Engineering Requirements The last revision of the Engineering Requirements can be found_here
Drawings, Schematics, Flow Charts, Simulations
Schematic of the Complete System
Bill of Material (BOM)
To be completed by team members to indicate the validity of a prototype or model and show the satisfaction of the engineering requirements for the project.
Materials required for tests:
- 1 device or device prototype.
- 3 PASCO Loadcells (assembled with 2 screws each)
- 3 PASCO Sensor Adaptors
- 1 Goniometer
- 3 Velcro Arm straps (if model not equipped with Velcro bars)
- 1 PASCO Pasport
- 1 250g weight
- 1 500g weight
- 1 Computer with Capstone software
- 1 ruler
- 1 protractor
- 1 Calipers
- 1 stopwatch/timer
ER1 – Static Force of Muscle A – Attach load cell to break in muscle A string, hang 250g mass from hand hook, wait for arm to lower under the weight and settle, then get read out from Capstone. Validity- Force achieved at rest must match accepted anatomical value.
ER2 – Static Force of Muscle B – Attach load cell to break in muscle A string, hang 250g mass from hand hook, wait for arm to lower under the weight and settle, then get read out from capstone. Validity- Force achieved at rest must match accepted anatomical value.
ER3 – Static Force of Muscle C – Attach load cell to break in muscle A string, hang 250g mass from hand hook, wait for arm to lower under the weight and settle, then get read out from Capstone. Validity- Force achieved at rest must match accepted anatomical value.
ER4 – With each muscle attached and load cells strung, and the goniometer attached and reading out to Capstone, the arm is bent at the elbow and moved through the available range of motion. Validity- readout must show that the arm can move from approximately 0o and 90o.
ER5 – Hang a max load of 500g from the hand hook while holding the lower arm up to the upper arm so that the angle of the elbow is approximately 0¬o. release the lower arm and allow the weight and lower arm to fall. Validity- the arm must be able to fall and stop while still holding the weight, staying upright and stable (no concern of it being easily knocked over), and produce steady force and angel change graphs/tables through capstone. There should be no bending or material failure in a valid case, and the entire base must still be resting on the tabletop.
ER6- With load cells in place, no weights, and the lower arm resting so that the angle of the elbow is approximately 90o, measure the angles of the muscles with the bones and the distance of the muscle attachment to the bones. Validity – Both values must be within ±5%of the average adult.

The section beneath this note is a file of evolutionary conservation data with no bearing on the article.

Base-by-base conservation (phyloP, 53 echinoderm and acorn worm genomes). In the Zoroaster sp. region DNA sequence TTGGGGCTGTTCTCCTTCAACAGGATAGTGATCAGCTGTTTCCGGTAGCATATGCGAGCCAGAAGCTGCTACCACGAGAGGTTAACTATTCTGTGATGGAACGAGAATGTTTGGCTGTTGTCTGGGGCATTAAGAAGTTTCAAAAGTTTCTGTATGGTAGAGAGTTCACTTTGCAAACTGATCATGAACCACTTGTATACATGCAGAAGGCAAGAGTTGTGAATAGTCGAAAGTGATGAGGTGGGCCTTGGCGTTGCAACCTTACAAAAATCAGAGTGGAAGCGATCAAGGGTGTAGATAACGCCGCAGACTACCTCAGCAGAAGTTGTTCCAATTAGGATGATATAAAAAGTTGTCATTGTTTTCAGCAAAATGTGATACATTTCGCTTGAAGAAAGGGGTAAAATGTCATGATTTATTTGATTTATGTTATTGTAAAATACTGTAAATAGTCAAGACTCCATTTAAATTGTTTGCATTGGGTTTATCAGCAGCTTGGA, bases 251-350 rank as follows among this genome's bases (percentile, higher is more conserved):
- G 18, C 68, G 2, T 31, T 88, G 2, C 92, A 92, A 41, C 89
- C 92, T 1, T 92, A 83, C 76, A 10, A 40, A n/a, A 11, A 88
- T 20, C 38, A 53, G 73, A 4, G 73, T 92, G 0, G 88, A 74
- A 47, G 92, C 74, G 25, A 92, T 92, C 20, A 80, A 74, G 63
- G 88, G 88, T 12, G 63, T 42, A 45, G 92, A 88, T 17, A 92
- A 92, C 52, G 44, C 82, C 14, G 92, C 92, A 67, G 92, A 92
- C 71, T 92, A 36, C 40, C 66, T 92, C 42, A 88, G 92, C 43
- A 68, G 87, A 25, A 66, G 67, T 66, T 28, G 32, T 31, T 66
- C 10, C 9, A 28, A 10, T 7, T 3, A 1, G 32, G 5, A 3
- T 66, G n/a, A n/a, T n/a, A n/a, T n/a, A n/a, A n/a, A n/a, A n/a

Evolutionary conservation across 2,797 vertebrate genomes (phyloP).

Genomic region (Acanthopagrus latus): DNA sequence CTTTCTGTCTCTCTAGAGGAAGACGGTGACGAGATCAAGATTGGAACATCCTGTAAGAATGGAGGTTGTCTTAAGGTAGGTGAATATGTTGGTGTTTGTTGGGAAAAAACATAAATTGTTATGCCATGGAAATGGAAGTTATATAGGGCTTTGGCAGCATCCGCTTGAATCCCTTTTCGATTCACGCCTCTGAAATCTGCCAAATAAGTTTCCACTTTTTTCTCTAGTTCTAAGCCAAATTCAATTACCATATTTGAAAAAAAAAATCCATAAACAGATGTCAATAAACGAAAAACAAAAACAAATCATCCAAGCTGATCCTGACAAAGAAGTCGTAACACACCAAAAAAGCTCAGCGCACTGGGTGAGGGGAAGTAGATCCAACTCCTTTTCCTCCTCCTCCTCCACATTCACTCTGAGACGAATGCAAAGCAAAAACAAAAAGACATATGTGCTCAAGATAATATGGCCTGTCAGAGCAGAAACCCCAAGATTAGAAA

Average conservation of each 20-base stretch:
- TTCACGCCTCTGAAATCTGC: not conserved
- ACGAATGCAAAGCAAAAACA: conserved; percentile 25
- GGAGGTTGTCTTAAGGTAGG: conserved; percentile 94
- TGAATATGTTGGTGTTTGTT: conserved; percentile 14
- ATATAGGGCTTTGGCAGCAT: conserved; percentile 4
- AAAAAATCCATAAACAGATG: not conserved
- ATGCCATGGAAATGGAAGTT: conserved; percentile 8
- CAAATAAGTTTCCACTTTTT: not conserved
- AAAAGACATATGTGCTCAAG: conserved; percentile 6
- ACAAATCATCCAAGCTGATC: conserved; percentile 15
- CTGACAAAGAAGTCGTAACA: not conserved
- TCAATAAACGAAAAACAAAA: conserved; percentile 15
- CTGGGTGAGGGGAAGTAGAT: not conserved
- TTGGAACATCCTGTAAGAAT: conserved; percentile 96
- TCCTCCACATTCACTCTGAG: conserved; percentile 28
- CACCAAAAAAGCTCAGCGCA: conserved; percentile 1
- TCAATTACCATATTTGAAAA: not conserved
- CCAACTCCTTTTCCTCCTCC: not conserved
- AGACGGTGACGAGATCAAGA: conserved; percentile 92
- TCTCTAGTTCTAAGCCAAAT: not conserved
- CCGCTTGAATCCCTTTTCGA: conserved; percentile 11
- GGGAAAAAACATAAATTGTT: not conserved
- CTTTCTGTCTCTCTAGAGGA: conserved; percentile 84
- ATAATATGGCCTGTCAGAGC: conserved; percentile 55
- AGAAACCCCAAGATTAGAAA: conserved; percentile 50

ER7 & ER8- Set the model in each possible position with the 250g weight. For each position (supinated wrist, pronated wrist, flexed elbow), allow the position to be set and then allow the device to sit, with no contact with a person or extra support from an outside object (excluding tabletop), for 1 minute. Validity – The position set by the user must not deviate by more than ±1cm during the wait period.
ER9- With all loadcells attached to the muscles and the goniometer strapped to track the elbow, use Capstone software to record 30 seconds of data for each sensor by creating 4 graphical readouts of force (N) by time (s) for the loadcell sensor and angle (degrees) by time (s) for the goniometer, and then a table with a column of force readouts (N) or angle (degree) for each sensor and a column of time (s). Record the data results as a 250g weight is hung from the hook hand of the device and the elbow extends. Validity – each graph or table column can be produced, clearly shows the impact of the weight on the device, and can be saved and exported as a .txt, .m, or .xls file.
ER11- Measure the dimensions of the final model, upright, holding no weight and the elbow in such a way that the elbow is flexed and the lower arm does not extend past the base of the model. Strings may be loosened or untied to best minimize size of model. No loadcells or goniometer should be attached. Validity – The base of the device must be within 2ft by 2 ft.
Design and Flowcharts
- The Running risk assessment can be found in this document_Updated Risk Assessment Document P17082
Design Review Materials
Plans for next phase
The full schedule can be found here Full Project Plan Schedule
Project Plan Highlights Printing bones using a higher density. Assemble model. Apply test plans on prototype.
Amanda Cook's Three Week Plan can be found_here
Chris Harley's Three Week Plan can be found_here
Shannon Keenan's Three Week Plan can be found_here
Maria Romero-Creel's Three Week Plan can be found _here